Transcribed from volume I of Kansas: a cyclopedia of state history, embracing events, institutions, industries, counties, cities, towns, prominent persons, etc. ... / with a supplementary volume devoted to selected personal history and reminiscence. Standard Pub. Co. Chicago : 1912. 3 v. in 4. : front., ill., ports.; 28 cm. Vols. I-II edited by Frank W. Blackmar. Transcribed May 2002 by Carolyn Ward.


Gray County, located in the southwestern part of the state, is the second county north from the Oklahoma line, and the fourth east from Colorado. It is bounded on the north by Finney county, on the east by Hodgeman and Ford counties, on the south by Meade, and on the west by Haskell and Finney. Practically the same territory that now constitutes it was described by the legislature of 1879 as Foote county. In 1881 an act was passed creating and bounding Gray county as follows: "Commencing at a point where the east line of range 27 west crosses the south line of township 21 south; thence west on said south line of said township to where said line crosses the west line of range 30 west; thence south on said west line of range 30 west to the south line of township 28 south; thence east on said south line of township 28 south to the east line of range 27 west; thence north on said east line of range 27 west to the place of beginning."

In 1887 it was bounded as follows: "Commencing at the intersection of the east line of range 27 west with the north line of township 24 south; thence south along range line to its intersection with the north line of township 30 south; thence west along township line to where it intersects the east line of range 31 west; thence north along range line to its intersection with the north line of township 24 south; thence east to the place of beginning."

In April of that year A. J. Evans was appointed census taker. According to his returns there were 4,896 bonafide inhabitants, of whom 912 were householders. The taxable property amounted to $1,295,852, exclusive of railroad property. The governor issued a proclamation in July organizing the county. Cimarron was named as the county seat and the following officers were appointed: Sheriff, W. B. Marsh; clerk, G. C. Pratt; commissioners, J. G. Shoup, E. S. McClellan and Frank Hull. Prior to this Gray had been attached to Ford and Finney counties for judicial purposes. It had been settled for about ten years, though most of the inhabitants had come in 1885. Cimarron and Ingalls, the only towns on the railroad, were rival candidates for the county seat. The former had experienced a boom and had 1,000 inhabitants, a two-story school house, a two-story depot, 2 newspapers, 2 banks, a drug store and about 20 mercantile establishments. Montezuma, about 15 miles to the south, had a newspaper and entered the county seat contest, but later withdrew in favor of Ingalls, which gave the latter a much better chance at the election. The voting took place on Oct. 31 and both towns claimed the victory, Ingalls by 236 majority, and Cimarron by 43. The papers representing the two factions were filled with strong language, in some instances talking about shooting, hanging and tarring certain parties. It seems that a wealthy New Yorker by the name of A. T. Soule was interested in Ingalls and was accused of corrupting the election, while on the other hand T. H. Reeves, manager for Cimarron, was accused of buying the "equalization society" for $10,000. This was an organization of men who had banded themselves together for the purpose of selling out to the highest bidder. Both sides were "armed to the teeth' and it became necessary for the governor to send out a detachment of militia to preserve the peace. The county offices were moved to Ingalls in Nov., 1887. The matter was taken into the courts and in 1889 a decision was rendered by the supreme court in favor of Ingalls. The fight did not end there, however, and after more litigation and trouble Cimarron finally won.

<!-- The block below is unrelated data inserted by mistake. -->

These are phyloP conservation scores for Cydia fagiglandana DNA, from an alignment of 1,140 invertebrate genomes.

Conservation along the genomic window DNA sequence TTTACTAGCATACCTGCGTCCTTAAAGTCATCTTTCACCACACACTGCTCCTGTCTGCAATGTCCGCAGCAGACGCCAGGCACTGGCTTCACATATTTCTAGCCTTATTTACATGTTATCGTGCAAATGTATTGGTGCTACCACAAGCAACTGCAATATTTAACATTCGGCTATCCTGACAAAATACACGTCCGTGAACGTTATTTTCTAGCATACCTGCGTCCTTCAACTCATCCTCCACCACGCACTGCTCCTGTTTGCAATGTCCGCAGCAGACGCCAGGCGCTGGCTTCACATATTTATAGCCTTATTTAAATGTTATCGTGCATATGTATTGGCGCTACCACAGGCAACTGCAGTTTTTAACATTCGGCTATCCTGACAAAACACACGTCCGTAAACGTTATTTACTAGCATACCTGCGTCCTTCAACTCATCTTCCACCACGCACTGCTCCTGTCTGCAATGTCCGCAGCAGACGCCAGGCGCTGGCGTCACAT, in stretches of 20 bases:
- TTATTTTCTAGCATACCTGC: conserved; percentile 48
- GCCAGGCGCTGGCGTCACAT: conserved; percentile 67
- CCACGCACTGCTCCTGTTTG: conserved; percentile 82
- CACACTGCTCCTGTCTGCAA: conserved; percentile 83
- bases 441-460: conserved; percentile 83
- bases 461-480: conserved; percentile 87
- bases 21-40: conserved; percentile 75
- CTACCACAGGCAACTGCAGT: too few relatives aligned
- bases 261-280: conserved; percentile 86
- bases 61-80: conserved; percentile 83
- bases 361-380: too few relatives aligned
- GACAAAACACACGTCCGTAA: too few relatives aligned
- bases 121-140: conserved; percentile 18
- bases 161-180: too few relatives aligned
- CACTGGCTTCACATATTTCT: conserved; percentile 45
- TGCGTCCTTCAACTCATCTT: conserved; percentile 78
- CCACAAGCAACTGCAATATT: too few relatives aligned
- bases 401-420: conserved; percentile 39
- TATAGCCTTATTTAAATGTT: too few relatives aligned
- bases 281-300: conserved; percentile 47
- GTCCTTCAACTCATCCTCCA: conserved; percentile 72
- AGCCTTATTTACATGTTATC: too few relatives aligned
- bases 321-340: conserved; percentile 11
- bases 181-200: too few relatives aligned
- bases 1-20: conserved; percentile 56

The first newspaper in the county was the New West, established at Cimarron (Foote county) in March, 1879. It was "Devoted to the Development of the Great American Desert." Since that time Gray county has learned to irrigate and the so-called American desert is being developed in a profitable way.

The surface of the county is rolling prairie. The Arkansas river crosses it in a southeasterly direction, and the Atchison, Topeka & Santa Fe R. R. follows the north bank of the river passing through Wettick, Cimarron, Ingalls and Charleston. There are 6 townships—Cimarron, Foote, Hess, Ingalls, Logan and Montezuma. The postoffices are Cimarron, Cave, Charleston, Colusa, Ensign, Ingalls, Hess, Jumbo, Montezuma and Post.

The farm products amount to nearly $1,000,000 per annum. In 1910 the wheat crop was worth $225,000; corn, $146,000; other field crops brought the total to $765,641; the value of animals sold for slaughter was $65,471, and eggs and dairy products to the amount of $35,000 were marketed.

The assessed valuation of property in 1910 was $7,446,341. The population was 3,121, a gain of 1,857, or nearly 150 per cent. during the preceding decade.

Pages 782-783 from volume I of Kansas: a cyclopedia of state history, embracing events, institutions, industries, counties, cities, towns, prominent persons, etc. ... / with a supplementary volume devoted to selected personal history and reminiscence. Standard Pub. Co. Chicago : 1912. 3 v. in 4. : front., ill., ports.; 28 cm. Vols. I-II edited by Frank W. Blackmar. Transcribed May 2002 by Carolyn Ward.

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VOLUME I

TITLE PAGE / LIST OF ILLUSTRATIONS
INTRODUCTION

A | B | C | D | E | F | G | H | I

VOLUME II

TITLE PAGE / LIST OF ILLUSTRATIONS

J | K | L | Mc | M | N | O | P | Q | R | S | T | U | V | W | X | Y | Z

VOLUME III

BIOGRAPHICAL INDEXES


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